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I'm working with the eclipse SWT toolkit, and I'm trying to use it to create a browser window that only passes mouse clicks to the underlying document conditionally (I want to stop Flash and Javascript in the page from getting clicks). I'd like some way of doing one of:

  • Examining mouse events as they come in, and only passing them on to other listeners based on conditions I specify.
  • Removing all listeners from a window, and only putting back the ones I want.

Are either of these possible?

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Browser, like other SWT components, have addMouseListener method. So you could implement your own listener a pass only which one you want.

see javadoc of browser


According to your request, there could be two possible ways to do it.

First, you could use listening of events from JavaScript in browser (there is no way to avoid JavaScript if you work with html pages). If you know that you will have Mozilla browser render core (you have to install XUL Runner), you could use JavaXPCOM, but that's big unknown for me.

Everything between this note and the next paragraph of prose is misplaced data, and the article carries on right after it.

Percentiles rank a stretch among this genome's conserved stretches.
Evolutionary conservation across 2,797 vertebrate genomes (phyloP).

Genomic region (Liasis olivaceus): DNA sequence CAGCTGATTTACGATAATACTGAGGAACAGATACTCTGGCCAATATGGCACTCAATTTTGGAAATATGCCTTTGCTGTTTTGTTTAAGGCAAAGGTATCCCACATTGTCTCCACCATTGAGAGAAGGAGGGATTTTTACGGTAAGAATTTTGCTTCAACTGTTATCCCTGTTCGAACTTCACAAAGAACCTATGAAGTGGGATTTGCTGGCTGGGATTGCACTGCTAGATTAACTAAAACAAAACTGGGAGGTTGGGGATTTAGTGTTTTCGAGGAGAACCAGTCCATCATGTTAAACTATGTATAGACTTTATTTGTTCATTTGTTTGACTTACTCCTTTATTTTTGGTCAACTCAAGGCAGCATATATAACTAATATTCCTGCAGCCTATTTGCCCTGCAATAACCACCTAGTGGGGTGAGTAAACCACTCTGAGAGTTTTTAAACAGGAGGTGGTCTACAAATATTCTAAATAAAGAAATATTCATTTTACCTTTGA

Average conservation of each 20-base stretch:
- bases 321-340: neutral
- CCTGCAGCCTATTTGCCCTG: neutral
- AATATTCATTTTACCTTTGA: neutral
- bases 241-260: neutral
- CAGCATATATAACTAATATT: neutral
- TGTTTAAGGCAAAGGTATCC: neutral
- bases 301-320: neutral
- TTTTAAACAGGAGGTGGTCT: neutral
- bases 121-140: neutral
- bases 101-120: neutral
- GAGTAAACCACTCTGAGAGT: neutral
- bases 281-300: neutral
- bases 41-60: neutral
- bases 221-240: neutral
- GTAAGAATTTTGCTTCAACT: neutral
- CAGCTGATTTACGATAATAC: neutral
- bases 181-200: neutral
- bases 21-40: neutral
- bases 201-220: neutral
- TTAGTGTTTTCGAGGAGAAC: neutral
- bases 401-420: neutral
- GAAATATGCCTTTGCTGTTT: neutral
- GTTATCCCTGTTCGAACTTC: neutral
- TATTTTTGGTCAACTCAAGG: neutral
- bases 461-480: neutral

snippet - listen for DOM mousedown events with javascript

Second, you can call Java functions from JavaScript (again, handle onclick event, and then decide on Java, if you don't want to use JavaScript for it).

snippet - call Java from JavaScript

But frankly both ways are more ugly-er that proposed way by pure JavaScript.

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Yeah, but that doesn't do anything about the listeners that are included in the Browser by default (edited original post to clarify my intentions). – user597474 Jun 13 '11 at 13:09
So it could be done by some javascript code, which will manage onclick method on elements where you are concern about.. – Sorceror Jun 14 '11 at 13:01
Yeah it could be, and that very well might be the final implementation, but it's inconvenient given the current code base. I'd really prefer an option at the Shell or Browser level if possible, as it would be cleaner. – user597474 Jun 14 '11 at 14:10
Yeah, but you are about to work with content of the page in browser, and SWT just use system browser to load a page. JavaScript implementation seems to be the easiest way to do it. – Sorceror Jun 14 '11 at 16:51

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